XXVI.4 Continuation of the same subject

, par Stewart

The law of Recessuinthus allowed the children of an adulteress, or her husband’s, to accuser her, and to have the household slaves put to the torture. [1] What an unjust law, which to preserve morals overturned nature, the source of morality !

We take pleasure in seeing a young hero on our stages manifest as much horror at discovering his mother-in-law’s crime as he had had for the crime itself ; in his surprise, accused, judged, condemned, proscribed and covered in infamy, he scarcely dares make a few observations on the abominable blood from which Phædra has sprung ; he abandons what is dearest to him, and the tenderest object, everything that speaks to his heart, everything that can infuriate him, to go deliver himself up to the vengeance of the gods which he has not deserved. [2] It is the voice of nature that causes this pleasure ; it is the sweetest of all sounds.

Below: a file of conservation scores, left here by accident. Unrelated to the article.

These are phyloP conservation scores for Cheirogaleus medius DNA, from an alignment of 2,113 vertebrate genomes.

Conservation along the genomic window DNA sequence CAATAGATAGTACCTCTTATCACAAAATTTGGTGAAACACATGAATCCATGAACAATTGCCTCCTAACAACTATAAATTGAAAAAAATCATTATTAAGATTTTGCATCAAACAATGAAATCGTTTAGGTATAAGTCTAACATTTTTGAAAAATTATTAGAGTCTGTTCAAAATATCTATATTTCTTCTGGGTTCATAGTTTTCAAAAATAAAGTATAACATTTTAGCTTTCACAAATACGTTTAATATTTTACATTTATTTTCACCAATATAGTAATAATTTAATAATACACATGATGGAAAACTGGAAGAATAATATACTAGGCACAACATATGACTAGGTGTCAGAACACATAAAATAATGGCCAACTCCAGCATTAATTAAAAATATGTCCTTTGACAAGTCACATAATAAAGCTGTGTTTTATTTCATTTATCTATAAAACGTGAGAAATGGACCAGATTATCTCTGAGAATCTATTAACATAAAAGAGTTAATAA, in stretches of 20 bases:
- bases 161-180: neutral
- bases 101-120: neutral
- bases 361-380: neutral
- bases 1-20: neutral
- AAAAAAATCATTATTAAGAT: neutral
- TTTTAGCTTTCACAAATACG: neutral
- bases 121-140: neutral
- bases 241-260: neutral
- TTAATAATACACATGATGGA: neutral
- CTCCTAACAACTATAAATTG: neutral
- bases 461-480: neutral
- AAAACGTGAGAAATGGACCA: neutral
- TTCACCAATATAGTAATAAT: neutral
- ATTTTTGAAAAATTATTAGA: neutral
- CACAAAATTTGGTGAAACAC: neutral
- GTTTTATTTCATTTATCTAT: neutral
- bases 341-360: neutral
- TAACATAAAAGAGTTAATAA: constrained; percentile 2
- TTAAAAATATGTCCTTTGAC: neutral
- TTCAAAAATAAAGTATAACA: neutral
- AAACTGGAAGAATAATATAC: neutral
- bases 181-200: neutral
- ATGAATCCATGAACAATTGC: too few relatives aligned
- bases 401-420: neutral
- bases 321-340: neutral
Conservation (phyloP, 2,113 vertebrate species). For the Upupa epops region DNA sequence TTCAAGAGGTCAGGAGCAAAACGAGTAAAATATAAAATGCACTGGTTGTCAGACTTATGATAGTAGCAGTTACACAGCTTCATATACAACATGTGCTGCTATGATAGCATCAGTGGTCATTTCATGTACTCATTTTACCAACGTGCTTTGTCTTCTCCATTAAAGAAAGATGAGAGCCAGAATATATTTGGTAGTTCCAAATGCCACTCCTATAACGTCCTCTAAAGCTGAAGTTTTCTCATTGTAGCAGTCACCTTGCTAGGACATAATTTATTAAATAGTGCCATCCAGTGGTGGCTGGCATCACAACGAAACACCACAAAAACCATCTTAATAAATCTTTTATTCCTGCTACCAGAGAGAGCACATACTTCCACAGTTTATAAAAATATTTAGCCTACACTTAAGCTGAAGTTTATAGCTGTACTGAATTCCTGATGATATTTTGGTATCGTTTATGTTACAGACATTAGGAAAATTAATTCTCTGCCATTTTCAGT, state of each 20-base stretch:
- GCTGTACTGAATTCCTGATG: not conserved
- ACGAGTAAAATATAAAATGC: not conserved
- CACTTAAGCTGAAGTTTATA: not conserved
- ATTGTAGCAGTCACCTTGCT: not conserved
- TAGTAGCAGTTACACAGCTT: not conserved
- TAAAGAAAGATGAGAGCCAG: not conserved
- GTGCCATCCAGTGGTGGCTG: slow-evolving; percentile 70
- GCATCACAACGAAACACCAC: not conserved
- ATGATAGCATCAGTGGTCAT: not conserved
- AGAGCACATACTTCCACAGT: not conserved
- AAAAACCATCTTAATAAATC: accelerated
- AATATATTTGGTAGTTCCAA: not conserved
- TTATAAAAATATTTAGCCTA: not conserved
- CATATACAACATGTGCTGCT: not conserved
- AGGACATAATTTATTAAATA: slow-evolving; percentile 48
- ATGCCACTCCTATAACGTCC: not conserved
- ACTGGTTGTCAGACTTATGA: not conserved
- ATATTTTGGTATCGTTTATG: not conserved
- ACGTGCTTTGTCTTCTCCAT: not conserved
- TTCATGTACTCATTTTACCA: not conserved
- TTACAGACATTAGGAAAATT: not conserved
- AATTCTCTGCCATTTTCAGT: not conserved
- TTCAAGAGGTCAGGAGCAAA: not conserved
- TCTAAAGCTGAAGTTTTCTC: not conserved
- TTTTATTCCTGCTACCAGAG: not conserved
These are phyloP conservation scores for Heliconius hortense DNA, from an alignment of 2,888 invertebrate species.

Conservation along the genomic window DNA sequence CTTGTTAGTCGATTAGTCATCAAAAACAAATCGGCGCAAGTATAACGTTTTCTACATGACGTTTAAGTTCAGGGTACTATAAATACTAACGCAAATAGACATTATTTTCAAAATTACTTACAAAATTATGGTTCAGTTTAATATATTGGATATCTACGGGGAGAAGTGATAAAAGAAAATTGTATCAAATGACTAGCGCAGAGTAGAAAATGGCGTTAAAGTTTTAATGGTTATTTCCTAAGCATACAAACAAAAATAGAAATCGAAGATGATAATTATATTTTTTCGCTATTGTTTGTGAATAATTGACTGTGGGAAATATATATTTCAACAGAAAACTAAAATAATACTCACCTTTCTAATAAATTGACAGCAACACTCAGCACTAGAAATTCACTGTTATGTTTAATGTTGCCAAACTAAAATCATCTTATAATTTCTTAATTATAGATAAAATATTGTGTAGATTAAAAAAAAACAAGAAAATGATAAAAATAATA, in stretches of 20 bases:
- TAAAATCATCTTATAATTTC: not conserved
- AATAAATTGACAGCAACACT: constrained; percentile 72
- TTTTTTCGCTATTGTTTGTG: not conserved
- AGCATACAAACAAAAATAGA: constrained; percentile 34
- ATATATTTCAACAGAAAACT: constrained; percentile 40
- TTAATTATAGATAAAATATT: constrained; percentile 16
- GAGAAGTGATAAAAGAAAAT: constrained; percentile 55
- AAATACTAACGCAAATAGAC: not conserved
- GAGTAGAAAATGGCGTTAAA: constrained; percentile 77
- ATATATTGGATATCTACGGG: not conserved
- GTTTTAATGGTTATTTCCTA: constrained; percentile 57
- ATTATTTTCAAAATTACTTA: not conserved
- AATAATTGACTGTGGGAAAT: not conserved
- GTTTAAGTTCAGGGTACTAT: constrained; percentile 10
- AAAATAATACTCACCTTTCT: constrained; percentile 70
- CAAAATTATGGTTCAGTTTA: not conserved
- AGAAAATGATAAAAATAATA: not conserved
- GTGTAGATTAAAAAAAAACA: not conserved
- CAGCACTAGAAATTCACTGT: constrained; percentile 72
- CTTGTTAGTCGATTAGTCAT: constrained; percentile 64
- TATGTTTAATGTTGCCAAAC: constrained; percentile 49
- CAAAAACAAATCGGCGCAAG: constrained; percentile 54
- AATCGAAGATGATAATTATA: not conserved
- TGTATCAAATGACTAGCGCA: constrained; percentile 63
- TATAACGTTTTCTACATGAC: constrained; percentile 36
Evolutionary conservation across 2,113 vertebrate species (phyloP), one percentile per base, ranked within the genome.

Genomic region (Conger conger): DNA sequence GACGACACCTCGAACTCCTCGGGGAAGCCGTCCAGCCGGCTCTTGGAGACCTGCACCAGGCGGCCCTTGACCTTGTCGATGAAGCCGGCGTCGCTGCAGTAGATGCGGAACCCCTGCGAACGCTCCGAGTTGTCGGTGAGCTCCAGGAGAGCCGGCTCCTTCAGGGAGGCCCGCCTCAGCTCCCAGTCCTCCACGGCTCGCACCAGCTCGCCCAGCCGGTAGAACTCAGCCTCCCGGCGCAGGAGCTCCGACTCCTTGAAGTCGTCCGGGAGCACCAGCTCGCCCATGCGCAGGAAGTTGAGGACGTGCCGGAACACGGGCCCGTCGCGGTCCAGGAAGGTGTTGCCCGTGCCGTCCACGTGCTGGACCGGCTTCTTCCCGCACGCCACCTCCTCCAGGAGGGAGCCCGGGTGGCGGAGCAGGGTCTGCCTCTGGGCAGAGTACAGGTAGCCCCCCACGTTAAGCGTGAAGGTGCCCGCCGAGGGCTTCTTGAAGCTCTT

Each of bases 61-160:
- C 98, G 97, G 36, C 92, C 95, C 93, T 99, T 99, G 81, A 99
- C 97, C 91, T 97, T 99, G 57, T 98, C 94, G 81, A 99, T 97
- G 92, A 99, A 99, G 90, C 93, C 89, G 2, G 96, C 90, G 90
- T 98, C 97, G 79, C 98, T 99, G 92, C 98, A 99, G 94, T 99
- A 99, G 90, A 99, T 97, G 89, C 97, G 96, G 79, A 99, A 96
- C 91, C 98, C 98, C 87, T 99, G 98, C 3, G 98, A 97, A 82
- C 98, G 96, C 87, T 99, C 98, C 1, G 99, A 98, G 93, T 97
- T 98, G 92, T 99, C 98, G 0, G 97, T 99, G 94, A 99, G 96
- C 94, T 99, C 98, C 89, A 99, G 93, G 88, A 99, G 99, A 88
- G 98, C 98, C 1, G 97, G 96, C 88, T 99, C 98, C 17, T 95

[1In the code of the Visigoths, book III, tit. 4, §13.

[2[Reference is to Racine’s tragedy Phèdre (1677).]